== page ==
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Rotting front pillars on 10 year old home. HELP

troyalrood's picture

I am a handyman with not a lot of experience and i have a client with pillars on the front of their house that are rotting away. There are 4 pillars like this. I tried uploading pics but it keeps saying "The file in the field was unable to be uploaded."

Inside the pillar you can feel a PT 4x4 that appears to be still solid. But before I rip everything off I would like to know how to put it back together in a way so this won't happen again. And this is happening to the entire neighborhood so theres a good chance ill be hired to fix a lot of them.

The pillars have a 4x4, with a 12" decorative wood design around it. It appears that there is dirt inside the empty cavity. Is that normal? I can't figure out why they would do that. If i rip it all off and replace it, how can I make it water tight? 

Any info would be super helpful. I want to do it right.

Thanks

Troyal

Mainly the wood surround (post #214963, reply #1 of 4)

Mainly the wood surround needs to be held off the concrete by an aluminum base casting, or perhaps a build-up of composite plastic lumber pieces.  Then there needs to be a small amount of airflow through the column so it can dry out if it gets wet inside (though either make any holes small or screen them, to keep out nesting bugs).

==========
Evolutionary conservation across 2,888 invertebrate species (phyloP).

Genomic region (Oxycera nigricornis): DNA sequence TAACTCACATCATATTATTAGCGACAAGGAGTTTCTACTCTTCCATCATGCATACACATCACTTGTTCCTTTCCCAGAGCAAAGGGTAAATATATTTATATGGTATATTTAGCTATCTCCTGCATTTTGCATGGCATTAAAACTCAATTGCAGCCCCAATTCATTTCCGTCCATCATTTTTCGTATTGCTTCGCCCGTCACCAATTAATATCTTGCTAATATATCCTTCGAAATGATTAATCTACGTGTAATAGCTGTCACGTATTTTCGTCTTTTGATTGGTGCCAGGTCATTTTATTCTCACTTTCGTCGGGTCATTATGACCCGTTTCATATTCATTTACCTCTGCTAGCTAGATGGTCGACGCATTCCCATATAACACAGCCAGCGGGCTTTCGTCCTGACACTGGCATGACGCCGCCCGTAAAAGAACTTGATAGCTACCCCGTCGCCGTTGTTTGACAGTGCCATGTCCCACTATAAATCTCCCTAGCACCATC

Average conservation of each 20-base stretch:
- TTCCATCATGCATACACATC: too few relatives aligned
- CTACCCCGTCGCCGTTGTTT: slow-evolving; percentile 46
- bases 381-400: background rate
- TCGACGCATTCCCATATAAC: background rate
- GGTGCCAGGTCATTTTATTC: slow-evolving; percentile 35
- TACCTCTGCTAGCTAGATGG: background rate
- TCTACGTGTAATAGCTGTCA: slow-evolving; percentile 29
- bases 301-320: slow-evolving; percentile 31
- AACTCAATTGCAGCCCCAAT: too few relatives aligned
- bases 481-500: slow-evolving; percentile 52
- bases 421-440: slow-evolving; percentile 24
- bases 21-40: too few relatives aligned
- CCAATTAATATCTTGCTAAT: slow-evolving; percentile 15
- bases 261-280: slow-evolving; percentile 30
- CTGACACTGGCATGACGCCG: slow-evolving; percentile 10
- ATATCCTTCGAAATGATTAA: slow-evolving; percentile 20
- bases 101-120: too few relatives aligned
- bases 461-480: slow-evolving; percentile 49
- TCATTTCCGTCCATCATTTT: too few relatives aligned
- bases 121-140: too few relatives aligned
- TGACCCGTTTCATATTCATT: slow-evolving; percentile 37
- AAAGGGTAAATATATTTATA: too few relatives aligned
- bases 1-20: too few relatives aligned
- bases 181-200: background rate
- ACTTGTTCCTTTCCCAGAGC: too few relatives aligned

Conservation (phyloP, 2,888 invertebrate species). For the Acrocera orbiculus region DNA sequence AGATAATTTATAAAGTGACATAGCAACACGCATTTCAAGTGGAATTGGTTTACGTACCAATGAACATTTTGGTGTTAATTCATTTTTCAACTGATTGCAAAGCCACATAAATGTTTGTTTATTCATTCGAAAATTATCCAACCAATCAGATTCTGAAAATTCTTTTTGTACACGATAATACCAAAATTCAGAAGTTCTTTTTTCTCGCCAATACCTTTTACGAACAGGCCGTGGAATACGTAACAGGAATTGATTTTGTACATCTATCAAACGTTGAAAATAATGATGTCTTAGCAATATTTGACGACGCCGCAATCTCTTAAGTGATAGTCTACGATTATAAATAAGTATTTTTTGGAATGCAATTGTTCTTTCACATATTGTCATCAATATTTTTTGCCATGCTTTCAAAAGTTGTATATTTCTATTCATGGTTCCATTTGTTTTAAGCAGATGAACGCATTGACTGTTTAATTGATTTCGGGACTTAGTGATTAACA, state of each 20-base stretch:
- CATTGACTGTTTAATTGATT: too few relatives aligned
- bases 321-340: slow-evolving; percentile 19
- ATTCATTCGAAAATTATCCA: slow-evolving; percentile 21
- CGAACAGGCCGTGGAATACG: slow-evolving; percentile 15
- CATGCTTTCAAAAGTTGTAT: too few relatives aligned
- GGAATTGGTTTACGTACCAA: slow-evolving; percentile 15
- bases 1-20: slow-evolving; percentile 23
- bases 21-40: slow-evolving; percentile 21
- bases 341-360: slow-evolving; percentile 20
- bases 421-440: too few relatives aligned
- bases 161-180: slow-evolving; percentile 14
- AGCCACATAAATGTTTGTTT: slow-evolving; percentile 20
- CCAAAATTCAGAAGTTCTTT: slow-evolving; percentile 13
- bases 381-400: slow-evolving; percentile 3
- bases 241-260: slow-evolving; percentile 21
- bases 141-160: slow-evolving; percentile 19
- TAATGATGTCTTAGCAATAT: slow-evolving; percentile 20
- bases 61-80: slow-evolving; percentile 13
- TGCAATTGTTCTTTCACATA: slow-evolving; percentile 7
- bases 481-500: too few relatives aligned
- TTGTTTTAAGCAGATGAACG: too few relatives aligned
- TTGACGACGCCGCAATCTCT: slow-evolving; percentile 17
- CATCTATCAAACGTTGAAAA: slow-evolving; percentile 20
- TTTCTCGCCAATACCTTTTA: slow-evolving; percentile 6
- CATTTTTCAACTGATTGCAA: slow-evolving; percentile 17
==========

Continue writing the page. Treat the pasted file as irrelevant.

Of all the preposterous assumptions of humanity over humanity, nothing exceeds most of the criticisms made on the habits of the poor by the well-housed, well-warmed, and well-fed.  --Herman Melville

That makes sense. Thanks for (post #214963, reply #3 of 4)

That makes sense. Thanks for your help!!

Easy fix and looks good as (post #214963, reply #2 of 4)

Easy fix and looks good as well. Cut the trim wood off all the way around at 11 1/2" above the floor. Use  1" X 12" PVC trim board to make a replacement for the bottom but make it stand proud of the pillar so it looks like a base. You'll need to pad the bottom out so the PVC will look like a base. This fix looks like it was done on purpose and the PVC won't be damaged by water.

Florida Licensed Building Contractor, 50 years experience in commercial remodeling, new homes, home remodeling and repairs and all types building maintenance.

Ill look into the PVC. The (post #214963, reply #4 of 4)

Ill look into the PVC. The client likes that idea. Thanks!!!